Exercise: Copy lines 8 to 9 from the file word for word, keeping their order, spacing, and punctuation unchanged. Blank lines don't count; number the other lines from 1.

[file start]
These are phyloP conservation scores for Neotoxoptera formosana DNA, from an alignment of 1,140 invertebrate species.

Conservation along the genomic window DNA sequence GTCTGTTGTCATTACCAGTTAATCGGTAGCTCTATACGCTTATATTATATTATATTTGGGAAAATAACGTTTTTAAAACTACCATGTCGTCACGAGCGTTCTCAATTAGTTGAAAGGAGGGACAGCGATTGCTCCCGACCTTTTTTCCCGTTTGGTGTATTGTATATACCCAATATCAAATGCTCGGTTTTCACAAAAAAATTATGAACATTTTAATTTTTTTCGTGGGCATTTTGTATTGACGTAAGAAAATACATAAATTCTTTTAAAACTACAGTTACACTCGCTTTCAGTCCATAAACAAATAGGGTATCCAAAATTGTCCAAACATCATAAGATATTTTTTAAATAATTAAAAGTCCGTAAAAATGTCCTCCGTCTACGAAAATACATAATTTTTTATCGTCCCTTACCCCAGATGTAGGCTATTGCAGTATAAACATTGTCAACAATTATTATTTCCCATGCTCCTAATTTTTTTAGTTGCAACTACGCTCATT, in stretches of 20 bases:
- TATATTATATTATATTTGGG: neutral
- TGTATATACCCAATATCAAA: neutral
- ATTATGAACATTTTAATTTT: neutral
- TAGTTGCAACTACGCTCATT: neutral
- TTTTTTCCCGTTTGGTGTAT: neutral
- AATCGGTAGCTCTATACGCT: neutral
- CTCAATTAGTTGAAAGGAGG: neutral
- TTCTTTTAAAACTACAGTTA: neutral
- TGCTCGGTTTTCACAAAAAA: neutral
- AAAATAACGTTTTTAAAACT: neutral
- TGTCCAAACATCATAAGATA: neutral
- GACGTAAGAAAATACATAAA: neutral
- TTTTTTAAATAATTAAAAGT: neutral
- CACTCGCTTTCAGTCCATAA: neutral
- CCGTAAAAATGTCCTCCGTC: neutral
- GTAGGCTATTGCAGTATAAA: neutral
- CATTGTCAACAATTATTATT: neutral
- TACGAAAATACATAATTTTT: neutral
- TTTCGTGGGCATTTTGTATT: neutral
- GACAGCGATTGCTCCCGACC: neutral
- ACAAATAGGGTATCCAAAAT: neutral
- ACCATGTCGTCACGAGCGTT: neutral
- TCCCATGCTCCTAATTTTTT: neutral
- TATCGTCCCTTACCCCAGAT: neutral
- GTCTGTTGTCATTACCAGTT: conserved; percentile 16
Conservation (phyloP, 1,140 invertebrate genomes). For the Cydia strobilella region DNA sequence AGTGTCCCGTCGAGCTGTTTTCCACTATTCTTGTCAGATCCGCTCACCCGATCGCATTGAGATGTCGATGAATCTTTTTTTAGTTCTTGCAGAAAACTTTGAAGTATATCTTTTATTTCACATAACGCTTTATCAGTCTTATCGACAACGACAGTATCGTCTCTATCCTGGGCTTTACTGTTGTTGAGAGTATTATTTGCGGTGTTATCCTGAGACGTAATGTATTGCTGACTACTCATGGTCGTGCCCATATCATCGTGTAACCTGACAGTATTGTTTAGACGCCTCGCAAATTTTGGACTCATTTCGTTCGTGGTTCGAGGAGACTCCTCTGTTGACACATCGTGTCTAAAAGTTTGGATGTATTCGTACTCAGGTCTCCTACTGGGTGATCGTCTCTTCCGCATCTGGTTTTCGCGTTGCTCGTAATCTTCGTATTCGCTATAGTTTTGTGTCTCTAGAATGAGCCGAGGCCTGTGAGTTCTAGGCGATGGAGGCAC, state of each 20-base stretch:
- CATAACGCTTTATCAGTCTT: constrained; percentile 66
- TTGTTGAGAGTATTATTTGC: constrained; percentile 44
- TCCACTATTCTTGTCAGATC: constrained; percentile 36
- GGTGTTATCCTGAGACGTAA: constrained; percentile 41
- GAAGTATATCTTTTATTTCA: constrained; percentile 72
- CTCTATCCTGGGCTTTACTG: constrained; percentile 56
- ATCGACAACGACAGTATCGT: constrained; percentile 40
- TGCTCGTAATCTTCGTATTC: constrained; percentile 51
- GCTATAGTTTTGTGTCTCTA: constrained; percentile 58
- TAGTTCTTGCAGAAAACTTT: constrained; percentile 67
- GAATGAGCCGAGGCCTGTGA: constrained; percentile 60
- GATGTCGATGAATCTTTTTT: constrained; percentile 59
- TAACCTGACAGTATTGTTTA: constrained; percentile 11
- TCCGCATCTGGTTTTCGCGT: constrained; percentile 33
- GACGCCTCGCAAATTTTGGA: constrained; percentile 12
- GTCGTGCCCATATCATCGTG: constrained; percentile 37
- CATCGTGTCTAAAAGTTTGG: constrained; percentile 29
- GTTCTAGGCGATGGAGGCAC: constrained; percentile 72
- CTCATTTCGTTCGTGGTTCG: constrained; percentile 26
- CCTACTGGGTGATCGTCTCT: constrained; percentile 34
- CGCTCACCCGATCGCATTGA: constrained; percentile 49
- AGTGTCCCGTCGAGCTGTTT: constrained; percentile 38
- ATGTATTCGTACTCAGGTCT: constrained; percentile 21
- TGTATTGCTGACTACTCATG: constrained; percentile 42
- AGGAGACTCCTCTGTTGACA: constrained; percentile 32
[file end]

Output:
- AATCGGTAGCTCTATACGCT: neutral
- CTCAATTAGTTGAAAGGAGG: neutral